Business Finland gives ICEYE 10 million Euros
SAN FRANCISCO — Business Finland, a Finnish trade and economic development agency, awarded a 10 million Euro ($11.36 million) grant to radar satellite operator ICEYE.
The grant, announced Dec. 14, will help ICEYE “maintain the very tight launch schedule ahead,” Rafal Modrzewski, ICEYE chief executive and co-founder, said by email.
ICEYE launched the first SAR microsatellite in early 2018 and the second, ICEYE-X2, Dec. 3 on the Space X Falcon 9 rideshare mission. ICEYE engineers are integrating and testing the firm’s third and fourth satellites.
ICEYE plans to launch between five and eight satellites in 2019 to create an operational constellation of at least six satellites, offering “unprecedented capacity and revisit times,” Modrzewski told SpaceNews. “The service level for us is more of a priority than the hard number of satellites.”
Eventually, ICEYE plans to establish an 18-satellite constellation capable of revisiting targets of interest an average of every three hours. In response to customer need, ICEYE may augment its constellation or send spacecraft into specific orbits, Modrzewski said.
To date, ICEYE has raised more than $65 million, including $34 million in a Series B investment round completed in May. ICEYE considers the latest Business Finland grant part of that round, bringing its Series B total above $45 million, Modrzewski said.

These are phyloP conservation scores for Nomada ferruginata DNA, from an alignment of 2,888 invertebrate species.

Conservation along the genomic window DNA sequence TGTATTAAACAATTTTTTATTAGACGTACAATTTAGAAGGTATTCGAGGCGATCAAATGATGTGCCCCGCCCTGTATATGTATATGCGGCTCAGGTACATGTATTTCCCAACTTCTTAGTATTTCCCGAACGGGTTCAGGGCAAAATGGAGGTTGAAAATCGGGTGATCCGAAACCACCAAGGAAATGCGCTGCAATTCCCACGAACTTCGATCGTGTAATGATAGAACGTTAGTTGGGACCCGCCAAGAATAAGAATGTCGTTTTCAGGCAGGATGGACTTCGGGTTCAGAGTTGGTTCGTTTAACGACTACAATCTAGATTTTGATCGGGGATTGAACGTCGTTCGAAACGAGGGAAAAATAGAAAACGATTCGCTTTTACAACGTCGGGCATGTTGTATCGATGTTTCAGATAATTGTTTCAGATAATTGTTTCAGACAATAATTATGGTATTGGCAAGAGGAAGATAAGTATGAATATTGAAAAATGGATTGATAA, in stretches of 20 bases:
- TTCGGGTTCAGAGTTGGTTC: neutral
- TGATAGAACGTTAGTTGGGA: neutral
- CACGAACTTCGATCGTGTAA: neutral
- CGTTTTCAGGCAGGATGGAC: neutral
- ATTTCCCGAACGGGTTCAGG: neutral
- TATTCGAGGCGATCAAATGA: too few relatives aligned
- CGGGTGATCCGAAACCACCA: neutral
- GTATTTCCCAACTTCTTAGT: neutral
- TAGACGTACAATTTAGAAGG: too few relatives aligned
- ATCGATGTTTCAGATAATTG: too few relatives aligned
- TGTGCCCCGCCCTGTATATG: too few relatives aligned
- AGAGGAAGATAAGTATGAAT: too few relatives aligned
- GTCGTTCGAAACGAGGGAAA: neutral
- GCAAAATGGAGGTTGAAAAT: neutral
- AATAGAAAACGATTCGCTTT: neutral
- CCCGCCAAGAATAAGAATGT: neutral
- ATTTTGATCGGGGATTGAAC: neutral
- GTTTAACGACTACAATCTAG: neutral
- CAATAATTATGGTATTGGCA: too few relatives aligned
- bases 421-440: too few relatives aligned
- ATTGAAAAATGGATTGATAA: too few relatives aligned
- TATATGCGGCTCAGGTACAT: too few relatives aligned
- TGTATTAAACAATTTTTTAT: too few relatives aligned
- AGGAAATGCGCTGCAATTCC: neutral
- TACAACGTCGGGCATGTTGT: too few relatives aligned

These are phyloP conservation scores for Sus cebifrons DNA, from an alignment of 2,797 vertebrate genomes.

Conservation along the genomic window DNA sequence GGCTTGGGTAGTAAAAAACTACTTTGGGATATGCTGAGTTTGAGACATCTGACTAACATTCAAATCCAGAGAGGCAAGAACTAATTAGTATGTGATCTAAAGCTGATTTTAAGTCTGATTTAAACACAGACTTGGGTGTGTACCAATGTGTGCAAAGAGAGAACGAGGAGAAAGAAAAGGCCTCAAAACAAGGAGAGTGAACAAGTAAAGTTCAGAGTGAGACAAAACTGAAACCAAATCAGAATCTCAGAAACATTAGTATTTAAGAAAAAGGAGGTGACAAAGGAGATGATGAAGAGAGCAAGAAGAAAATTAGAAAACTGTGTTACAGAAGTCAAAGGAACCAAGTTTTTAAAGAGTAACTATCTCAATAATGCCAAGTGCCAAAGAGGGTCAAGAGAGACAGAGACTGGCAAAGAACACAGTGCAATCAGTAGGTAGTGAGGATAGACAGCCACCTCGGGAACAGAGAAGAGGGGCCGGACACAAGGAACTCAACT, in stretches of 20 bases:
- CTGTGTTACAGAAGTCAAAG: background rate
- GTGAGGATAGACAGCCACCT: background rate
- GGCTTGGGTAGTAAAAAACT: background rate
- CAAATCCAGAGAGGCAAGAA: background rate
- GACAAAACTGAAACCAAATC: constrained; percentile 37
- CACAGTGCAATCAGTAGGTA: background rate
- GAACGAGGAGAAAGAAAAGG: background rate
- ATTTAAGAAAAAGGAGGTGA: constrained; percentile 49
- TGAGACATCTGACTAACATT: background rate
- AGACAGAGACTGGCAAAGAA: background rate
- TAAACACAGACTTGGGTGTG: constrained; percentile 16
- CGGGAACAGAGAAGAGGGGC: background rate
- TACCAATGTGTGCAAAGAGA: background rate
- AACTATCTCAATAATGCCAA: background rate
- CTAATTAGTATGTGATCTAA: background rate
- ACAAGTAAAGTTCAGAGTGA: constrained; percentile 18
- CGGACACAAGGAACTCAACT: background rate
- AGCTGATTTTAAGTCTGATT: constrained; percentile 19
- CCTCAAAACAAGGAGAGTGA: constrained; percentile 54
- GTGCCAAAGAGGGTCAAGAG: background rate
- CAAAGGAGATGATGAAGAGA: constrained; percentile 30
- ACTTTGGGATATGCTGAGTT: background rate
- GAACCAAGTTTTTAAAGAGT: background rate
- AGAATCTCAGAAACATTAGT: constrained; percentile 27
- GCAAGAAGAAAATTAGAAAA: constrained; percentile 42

ICEYE planned to launch ICEYE-X3 in 2018 but “unfortunately due to launch delays, this mission is currently scheduled for the first half of 2019,” Modrzewski said. “We’re going to keep building satellites for launches, regardless of if individual pieces of the puzzle move around.”
ICEYE is seeking rides for additional satellites and is eager to speak with launch providers, Modrzewski said.
Modrzewski and Pekka Laurila founded ICEYE in 2014 after meeting at Finland’s Aalto University. ICEYE performs general engineering work and manages its global operations from its headquarters in Finland. The firm’s satellite operations, customer service and FPGA programming employees work in Warsaw, Poland. ICEYE has expanded its sales team to cover the United States, Asia, Europe and South America, Modrzewski said.
ICEYE’s latest grant comes from Business Finland’s Growth Engine, a fund designed to support cooperative networks that involve companies, research organizations and public agencies in business ventures capable of generating new activity worth more than one billion Euros.
“With the help of funding from Business Finland, ICEYE is working to create opportunities for other organizations and generating new industry applications from location-based information,” Jussi Sainiemi, funding director for Tesi, a Finnish government investment company, said in a statement. “With this ecosystem that is built around data, there’s significant potential for creating new talent and business opportunities.”
One such opportunity is in autonomous shipping. “At sea, you need frequently updated information that can be gathered with radar satellites,” Jukka Merenluoto, director of One Sea from DIMECC, said in a statement. DIMECC, which stands for Digital, Internet, Materials and Engineering Co-Creation, is a company based in Helsinki aimed at spurring the digital transformation of industries. One Sea is a Finnish campaign focused on autonomous shipping.